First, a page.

Thus when you create a subclass by calling its constructor, there is a call to base class constructor as well to make sure that all attributes (of the base class) are also properly initialized.

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When you invoke a constructor using new, a new object is being created.

Now, as you probably already know, every constructor of any subclass, either implicitly or explicitly, directly or indirectly, invokes a constructor from the parent class (which, in turns, invokes one from its own parent class, all the way up to object). This is called constructor chaining.

The above, however doesn't mean that multiple objects are created. The object has been created at the new call and all constructors working on that object are already handed an allocated area. Therefore, constructor chaining does not create new objects. One call to new will return you one object.

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This is how the flow works when you invoke the constructor of your subclass:

  1. Constructor of Abstract class runs --> the object is half initialized here.
  2. Constructor of subclass finishes execution --> The object is fully initialized and hence completely created here.
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Note that Object are already completely created before the constructor is invoked. –  Rohit Jain Jan 22 '13 at 7:20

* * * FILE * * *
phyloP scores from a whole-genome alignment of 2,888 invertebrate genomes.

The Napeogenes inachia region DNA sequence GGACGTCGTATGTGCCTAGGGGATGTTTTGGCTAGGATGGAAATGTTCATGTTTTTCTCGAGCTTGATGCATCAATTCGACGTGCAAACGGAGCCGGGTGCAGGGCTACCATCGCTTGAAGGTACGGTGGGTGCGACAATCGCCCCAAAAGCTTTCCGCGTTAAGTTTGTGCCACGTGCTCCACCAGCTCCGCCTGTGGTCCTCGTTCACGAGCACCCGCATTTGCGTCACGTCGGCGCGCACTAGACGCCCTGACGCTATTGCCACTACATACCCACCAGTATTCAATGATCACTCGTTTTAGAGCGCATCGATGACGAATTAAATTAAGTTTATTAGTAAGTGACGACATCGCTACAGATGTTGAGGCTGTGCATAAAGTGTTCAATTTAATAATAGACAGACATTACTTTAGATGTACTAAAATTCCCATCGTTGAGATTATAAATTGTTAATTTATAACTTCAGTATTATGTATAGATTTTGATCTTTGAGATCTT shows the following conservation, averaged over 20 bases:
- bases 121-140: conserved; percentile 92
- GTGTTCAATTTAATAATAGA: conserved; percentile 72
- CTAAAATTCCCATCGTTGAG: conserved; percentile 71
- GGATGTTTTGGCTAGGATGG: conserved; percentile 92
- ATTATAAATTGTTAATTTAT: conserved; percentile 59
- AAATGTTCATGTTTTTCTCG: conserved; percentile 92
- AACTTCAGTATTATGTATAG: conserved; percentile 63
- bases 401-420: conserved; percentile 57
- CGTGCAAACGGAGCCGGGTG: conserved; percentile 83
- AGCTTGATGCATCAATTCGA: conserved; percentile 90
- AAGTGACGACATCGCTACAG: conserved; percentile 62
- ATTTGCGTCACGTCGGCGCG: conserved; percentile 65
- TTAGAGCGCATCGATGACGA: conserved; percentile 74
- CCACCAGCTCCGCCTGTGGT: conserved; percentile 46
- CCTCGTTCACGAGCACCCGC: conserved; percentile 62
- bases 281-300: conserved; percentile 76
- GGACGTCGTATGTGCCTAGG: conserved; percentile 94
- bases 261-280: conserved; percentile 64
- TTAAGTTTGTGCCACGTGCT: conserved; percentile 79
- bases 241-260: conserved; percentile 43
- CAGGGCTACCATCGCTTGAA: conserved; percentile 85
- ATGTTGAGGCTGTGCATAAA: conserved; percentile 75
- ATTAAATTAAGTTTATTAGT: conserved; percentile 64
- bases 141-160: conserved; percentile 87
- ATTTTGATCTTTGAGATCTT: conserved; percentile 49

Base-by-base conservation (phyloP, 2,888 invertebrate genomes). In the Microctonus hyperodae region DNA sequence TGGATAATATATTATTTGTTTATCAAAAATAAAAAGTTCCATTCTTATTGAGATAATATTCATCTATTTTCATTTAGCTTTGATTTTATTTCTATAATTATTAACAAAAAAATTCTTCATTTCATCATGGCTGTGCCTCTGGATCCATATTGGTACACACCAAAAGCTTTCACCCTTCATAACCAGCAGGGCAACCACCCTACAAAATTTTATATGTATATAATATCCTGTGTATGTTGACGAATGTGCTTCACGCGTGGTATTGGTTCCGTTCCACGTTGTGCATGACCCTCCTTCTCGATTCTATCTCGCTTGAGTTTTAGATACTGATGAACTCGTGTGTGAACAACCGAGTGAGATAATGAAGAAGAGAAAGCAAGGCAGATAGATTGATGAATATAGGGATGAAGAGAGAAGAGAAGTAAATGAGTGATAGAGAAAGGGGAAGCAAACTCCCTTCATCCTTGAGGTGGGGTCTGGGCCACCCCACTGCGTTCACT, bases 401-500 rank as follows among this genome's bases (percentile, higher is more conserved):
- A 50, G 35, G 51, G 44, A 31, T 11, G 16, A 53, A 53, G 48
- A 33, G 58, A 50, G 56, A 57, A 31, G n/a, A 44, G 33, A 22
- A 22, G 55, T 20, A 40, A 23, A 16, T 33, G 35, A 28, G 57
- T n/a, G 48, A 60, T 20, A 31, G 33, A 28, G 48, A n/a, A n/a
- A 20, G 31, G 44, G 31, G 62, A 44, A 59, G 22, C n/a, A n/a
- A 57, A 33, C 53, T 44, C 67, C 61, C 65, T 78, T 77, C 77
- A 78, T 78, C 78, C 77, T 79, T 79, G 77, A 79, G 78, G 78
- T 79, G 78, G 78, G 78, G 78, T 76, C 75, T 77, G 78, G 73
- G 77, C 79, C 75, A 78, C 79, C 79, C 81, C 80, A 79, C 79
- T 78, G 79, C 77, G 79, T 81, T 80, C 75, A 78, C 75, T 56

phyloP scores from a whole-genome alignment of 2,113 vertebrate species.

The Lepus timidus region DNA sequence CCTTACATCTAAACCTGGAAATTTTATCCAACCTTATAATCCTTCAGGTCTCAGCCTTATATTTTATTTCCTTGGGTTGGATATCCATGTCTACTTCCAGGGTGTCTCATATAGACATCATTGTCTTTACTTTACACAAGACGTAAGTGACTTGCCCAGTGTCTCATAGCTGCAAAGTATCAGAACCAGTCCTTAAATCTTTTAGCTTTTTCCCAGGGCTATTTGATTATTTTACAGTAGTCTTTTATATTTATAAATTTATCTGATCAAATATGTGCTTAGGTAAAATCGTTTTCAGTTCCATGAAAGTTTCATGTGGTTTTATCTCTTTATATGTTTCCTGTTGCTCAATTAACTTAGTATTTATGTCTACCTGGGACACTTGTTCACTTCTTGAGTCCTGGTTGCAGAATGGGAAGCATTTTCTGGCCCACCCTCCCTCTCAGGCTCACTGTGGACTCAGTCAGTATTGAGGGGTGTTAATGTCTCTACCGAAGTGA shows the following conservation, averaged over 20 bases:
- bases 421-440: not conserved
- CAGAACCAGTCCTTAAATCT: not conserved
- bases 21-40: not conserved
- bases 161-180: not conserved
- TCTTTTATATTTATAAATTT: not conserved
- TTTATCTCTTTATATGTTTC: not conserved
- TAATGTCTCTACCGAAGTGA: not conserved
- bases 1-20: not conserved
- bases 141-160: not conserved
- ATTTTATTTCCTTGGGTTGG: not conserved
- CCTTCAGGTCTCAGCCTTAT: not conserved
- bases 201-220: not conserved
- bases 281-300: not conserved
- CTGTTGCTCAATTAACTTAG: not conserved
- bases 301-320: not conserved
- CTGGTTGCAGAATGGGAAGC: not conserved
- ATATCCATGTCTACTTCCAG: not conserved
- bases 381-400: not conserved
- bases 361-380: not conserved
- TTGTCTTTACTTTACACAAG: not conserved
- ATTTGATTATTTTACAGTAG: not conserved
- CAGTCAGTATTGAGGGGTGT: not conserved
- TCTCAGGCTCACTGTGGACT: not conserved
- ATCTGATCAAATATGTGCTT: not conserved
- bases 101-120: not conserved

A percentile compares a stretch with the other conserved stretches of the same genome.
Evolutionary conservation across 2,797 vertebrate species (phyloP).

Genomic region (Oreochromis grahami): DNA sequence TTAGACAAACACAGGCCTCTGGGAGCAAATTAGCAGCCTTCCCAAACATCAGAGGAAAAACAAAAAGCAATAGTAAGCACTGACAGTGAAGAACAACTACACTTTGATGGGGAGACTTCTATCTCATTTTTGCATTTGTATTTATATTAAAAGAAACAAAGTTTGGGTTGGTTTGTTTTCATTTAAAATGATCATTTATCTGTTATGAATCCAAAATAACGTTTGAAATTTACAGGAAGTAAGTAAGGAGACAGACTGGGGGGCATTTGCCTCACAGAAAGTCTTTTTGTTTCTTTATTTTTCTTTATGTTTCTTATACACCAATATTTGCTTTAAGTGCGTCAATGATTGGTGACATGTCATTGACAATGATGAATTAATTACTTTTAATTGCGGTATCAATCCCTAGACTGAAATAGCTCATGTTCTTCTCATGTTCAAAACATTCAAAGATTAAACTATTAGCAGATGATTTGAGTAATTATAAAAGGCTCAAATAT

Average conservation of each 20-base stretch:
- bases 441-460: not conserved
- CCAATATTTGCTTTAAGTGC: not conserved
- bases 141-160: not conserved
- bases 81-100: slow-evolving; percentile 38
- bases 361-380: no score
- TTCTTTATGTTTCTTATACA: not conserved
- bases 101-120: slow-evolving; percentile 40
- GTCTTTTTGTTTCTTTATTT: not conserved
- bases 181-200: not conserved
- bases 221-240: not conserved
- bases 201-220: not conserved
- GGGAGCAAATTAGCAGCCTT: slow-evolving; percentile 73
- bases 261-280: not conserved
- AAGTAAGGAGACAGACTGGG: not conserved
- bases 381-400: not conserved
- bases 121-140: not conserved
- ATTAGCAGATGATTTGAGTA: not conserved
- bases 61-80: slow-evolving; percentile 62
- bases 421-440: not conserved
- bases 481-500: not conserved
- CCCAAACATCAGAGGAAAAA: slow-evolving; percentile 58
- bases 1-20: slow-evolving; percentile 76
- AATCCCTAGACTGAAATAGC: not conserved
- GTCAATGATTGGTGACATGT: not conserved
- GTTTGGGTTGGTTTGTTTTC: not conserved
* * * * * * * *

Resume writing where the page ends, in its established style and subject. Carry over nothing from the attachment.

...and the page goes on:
@Rohit: I meant the object is half baked/ half initialized at this point in time :) I hope this is correct ? –  NiranjanBhat Jan 22 '13 at 7:29
    
@NiranjanBhat.. Hmm. Now it's quite fine. –  Rohit Jain Jan 22 '13 at 7:36

I am completely disagree that the object for an abstract class can not be created and only jvm can does it in case of Inheritance even a programmer can do it a t times whenever or wherever he/she intends to do so by using the concept of anonymous class: Look at this code and try it by your Own

abstract class Amit{ 
void hai()
{System.out.print("Just Wanna say Hai");}
abstract void hello();
}
class Main{
stic public void main(String[]amit)
{
Amit aa=new Amit(){
void hello(){Sstem.out.print("I actually dont say hello to everyone");
}};
aa.hello(); }}
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Please don't post your your personal e-mail –  Exception Al Dec 5 '13 at 11:35